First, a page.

Dairy-Free Philadelphia Cream Cheese Makes Its U.S. Debut
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After popular U.S.-based cream cheese brand Philadelphia launched its first dairy-free offering in Tesco stores across the U.K. in January, the vegan cream cheese is now available in the U.S.
According to Robert Scott, president of R&D at Kraft Heinz, it took the company about two years to come up with the recipe for the plant-based Philly.
“Getting dairy notes in a plant base is hard,” Scott said noting the product isn’t a taste match to the dairy-based option. The company also gave the cream cheese butter notes. “To get to butter … that’s a huge success metric,” he said.
Kraft, like other multinational food giants, is aiming for the flexitarian shopper. “There’s a big opportunity” for Kraft, said Scott.
The initial launch came in January following a late holiday season effort by the brand to convince its customers not to make cheesecakes in the wake of a cream cheese shortage.
“With over half a million people taking part in this year’s Veganuary, the appetite for plant-based alternatives has never been more apparent,” Louise Stigant, UK managing director of Philadelphia’s parent company, Mondelēz International, said in a statement.
“We’ve worked hard to make sure new Philadelphia Plant Based really delivers the same great taste and creaminess that people love and expect from Philadelphia and we’re delighted that there’s now a Philadelphia product for everyone – not a bagel or slice of toasted sourdough ever needs to go without again!”
Two years in development
The dairy-free offering, which was two years in the making, is made from a blend of coconut oil and faba beans. The initial product launched in the U.K. was made from almonds and oats.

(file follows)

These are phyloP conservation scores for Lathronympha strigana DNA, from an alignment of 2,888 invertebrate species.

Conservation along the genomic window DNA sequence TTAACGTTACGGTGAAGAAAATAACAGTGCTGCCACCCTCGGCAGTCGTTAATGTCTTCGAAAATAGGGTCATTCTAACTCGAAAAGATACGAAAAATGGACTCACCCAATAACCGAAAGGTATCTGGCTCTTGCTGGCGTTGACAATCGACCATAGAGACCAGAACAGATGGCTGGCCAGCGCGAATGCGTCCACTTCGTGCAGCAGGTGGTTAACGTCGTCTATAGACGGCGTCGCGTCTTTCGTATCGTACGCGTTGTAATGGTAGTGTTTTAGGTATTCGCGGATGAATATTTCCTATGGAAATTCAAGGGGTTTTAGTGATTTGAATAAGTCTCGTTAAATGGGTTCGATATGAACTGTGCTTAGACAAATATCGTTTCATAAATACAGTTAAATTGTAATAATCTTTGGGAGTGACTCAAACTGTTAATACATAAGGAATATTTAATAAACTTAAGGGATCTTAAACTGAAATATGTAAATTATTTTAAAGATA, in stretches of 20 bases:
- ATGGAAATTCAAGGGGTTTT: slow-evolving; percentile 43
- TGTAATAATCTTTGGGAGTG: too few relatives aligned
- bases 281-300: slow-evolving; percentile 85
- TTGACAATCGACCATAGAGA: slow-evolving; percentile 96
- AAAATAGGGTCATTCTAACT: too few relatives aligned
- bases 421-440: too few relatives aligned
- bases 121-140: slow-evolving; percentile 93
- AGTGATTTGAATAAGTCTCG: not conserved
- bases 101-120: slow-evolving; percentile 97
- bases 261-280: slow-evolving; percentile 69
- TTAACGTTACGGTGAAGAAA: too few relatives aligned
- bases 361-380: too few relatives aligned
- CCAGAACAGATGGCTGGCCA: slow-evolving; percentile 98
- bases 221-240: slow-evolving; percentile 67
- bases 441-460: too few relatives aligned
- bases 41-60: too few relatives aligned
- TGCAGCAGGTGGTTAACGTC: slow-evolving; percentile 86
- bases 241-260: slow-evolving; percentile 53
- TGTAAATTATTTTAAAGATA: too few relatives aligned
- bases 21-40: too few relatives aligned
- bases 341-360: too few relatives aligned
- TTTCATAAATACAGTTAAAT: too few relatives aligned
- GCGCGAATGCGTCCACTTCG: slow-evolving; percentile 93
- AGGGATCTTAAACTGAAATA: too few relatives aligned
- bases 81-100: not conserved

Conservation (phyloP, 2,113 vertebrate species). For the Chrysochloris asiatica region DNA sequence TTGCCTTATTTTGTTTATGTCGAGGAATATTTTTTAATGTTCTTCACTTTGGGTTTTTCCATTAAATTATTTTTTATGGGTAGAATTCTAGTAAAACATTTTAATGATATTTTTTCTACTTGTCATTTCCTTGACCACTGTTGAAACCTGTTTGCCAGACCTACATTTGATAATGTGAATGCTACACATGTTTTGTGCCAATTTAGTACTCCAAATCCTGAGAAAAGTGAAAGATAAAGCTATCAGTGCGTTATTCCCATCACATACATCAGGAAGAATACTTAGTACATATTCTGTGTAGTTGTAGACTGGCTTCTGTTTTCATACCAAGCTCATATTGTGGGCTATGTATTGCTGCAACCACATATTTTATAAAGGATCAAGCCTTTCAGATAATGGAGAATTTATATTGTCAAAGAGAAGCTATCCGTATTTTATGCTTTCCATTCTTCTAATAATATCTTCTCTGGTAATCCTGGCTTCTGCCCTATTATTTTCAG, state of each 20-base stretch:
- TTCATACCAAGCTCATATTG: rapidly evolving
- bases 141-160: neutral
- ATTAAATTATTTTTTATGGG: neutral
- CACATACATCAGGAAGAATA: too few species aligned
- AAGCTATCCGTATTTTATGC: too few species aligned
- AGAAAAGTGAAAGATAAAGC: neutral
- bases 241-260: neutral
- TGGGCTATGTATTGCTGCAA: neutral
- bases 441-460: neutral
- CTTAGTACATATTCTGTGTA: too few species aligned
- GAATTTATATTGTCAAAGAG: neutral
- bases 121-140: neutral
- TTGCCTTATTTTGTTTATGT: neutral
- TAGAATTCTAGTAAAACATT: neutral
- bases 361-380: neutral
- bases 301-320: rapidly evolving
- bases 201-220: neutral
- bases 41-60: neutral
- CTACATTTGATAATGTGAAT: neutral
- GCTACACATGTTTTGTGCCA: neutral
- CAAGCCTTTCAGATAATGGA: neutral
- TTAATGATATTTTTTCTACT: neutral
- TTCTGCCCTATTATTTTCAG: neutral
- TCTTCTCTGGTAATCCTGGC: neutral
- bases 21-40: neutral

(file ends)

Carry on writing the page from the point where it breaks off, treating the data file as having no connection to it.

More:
While Philadelphia is a staple on U.S. shelves, the brand said it chose the U.K. for the launch because of its strong interest in a plant-based diet. According to Mondelēz, one in five U.K. shoppers are interested in or already following a plant-based diet. And they want suitable replacements for their favorite meat and dairy products.
“Given the increasing relevance for shoppers with huge growth in plant-based lifestyles, we believe our new plant-based recipe is a step forward in the market to drive awareness of cheese alternatives, which excel on taste and quality,” brand manager Abi Eayrs said.
But now it’s gearing up for success in the U.S. market. Dairy alternatives continue to see sales climb across the plant-based sector even as sales for vegan meat dropped nine percent in the last year. Sales for dairy alternatives were up 1.4 percent.
Philadelphia’s plant-based cream cheese is now available at grocery stores in Atlanta, Houston, Miami, and other locations in the Southeast, and is expected to roll out to more stores by summer.